The global humanitarian landscape has changed considerably over the last decade, with increasing frequency and intensity of natural disasters, climate change-related events and infectious disease outbreaks threatening health security and social protection. More and more countries are dealing with multiple ‘system shocks’ due to overlapping disasters, challenging the capacity of health systems to respond adequately, and demonstrate ‘systems resilience’ in the face of such adversities. The ability to absorb, adapt, respond and recover positively, efficiently and effectively by individuals, communities, institutions and nations in the face of both anticipated and unanticipated risks is critical in curtailing economic and human losses, thereby protecting and sustaining development gains to achieve the 2030 Agenda.
There has been no greater test of our health systems resilience than the COVID-19 pandemic. The outbreak has had an unprecedented impact on countries worldwide, putting health systems under immense pressure to quickly contain the spread of the virus and limit the direct health impacts of the outbreak, stretching most beyond their capacity. The pandemic has revealed the various gaps in the levels of health systems preparedness across the world, highlighting the inadequacies of even those that have ranked high in the 2019 Global Health Security Index on their state of readiness for a major disease outbreak. Many of the top ten ranked countries on the GHS Index have become epicentres of the COVID-19 outbreak and have continued to experience a steady rise in caseloads and deaths throughout 2020. Health systems resilience can be achieved through effective governance. The pandemic has been a sensitive test of our systems’ governance by revealing how decision-makers demonstrated transparency, risk aversion, collaboration and humility in their leadership styles.
National responses of health systems have varied dramatically in the face of the COVID-19 shock, with countries taking different approaches in testing, surveillance, information management, community engagement, and allocation of financial and human resources. Countries enforced social distancing, travel bans, quarantine, and isolation measures at varying degrees and across different timelines in the outbreak, affecting the trajectory of the spread of the virus both within and across borders. Community participation and engagement played an essential role in the collective response to the outbreak in many countries, improving compliance with public health measures and mobilizing a willing cadre of volunteers. The private sector also played a significant role in developing relevant and timely innovations such as tools for social distancing measures, digital solutions for contact tracing, or cost-effective personal protective equipment. Many countries struggled to ensure sufficient numbers of the trained and adequately protected health workforce to keep up with the demand, while others have had more success in quickly implementing alternative modalities of health service delivery such as phone consultations and telemedicine, demonstrating adaptability. Many countries struggled to carve out the number of infected populations, while some countries have struggled to balance the success in disease control with damaging consequences of such policies on the socioeconomic status of people.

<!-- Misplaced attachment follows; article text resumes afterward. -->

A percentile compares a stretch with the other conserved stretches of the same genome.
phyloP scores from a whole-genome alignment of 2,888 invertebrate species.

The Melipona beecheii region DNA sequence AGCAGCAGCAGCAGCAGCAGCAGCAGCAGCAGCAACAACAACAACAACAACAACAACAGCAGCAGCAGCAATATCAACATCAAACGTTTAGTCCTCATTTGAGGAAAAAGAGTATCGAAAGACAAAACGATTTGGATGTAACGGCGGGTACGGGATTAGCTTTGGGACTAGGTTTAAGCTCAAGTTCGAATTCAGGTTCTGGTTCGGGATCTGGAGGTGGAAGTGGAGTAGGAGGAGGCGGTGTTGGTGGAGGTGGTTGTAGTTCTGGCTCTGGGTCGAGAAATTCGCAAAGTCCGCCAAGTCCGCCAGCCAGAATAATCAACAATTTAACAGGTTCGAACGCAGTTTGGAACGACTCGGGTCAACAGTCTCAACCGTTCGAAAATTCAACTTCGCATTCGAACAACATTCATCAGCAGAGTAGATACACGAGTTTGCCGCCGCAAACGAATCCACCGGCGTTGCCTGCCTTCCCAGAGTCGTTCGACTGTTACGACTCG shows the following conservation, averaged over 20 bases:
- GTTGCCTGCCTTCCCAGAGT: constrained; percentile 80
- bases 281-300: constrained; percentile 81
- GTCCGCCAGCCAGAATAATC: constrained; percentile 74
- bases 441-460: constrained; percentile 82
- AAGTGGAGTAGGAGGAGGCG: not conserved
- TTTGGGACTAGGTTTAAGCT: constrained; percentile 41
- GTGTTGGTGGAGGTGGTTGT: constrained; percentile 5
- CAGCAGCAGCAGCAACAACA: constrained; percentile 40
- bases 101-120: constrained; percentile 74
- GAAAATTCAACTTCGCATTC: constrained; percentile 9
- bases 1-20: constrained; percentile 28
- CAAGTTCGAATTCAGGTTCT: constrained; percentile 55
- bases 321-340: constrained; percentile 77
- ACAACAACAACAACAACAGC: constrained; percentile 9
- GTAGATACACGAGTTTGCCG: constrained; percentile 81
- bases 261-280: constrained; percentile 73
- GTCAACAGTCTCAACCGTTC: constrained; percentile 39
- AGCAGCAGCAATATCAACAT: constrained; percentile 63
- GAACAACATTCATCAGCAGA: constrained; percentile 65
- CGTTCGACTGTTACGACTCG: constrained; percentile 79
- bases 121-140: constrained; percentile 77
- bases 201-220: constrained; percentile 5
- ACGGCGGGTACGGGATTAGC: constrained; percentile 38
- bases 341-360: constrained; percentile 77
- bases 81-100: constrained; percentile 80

Topics to be covered:
- What is health system resilience and how do we understand it across developed and developing countries?
- What factors can be associated with a pandemic response identified as having been more successful?
- In specific, what pivotal role has political leadership, crisis governance and global health architecture played in a ‘successful response’ and how do these factors impact health systems strengthening and resilience?
- What are the lessons learnt from the current pandemic response for strengthening health systems to tackle future catastrophic health events?
Department of Global Health and Population, Harvard University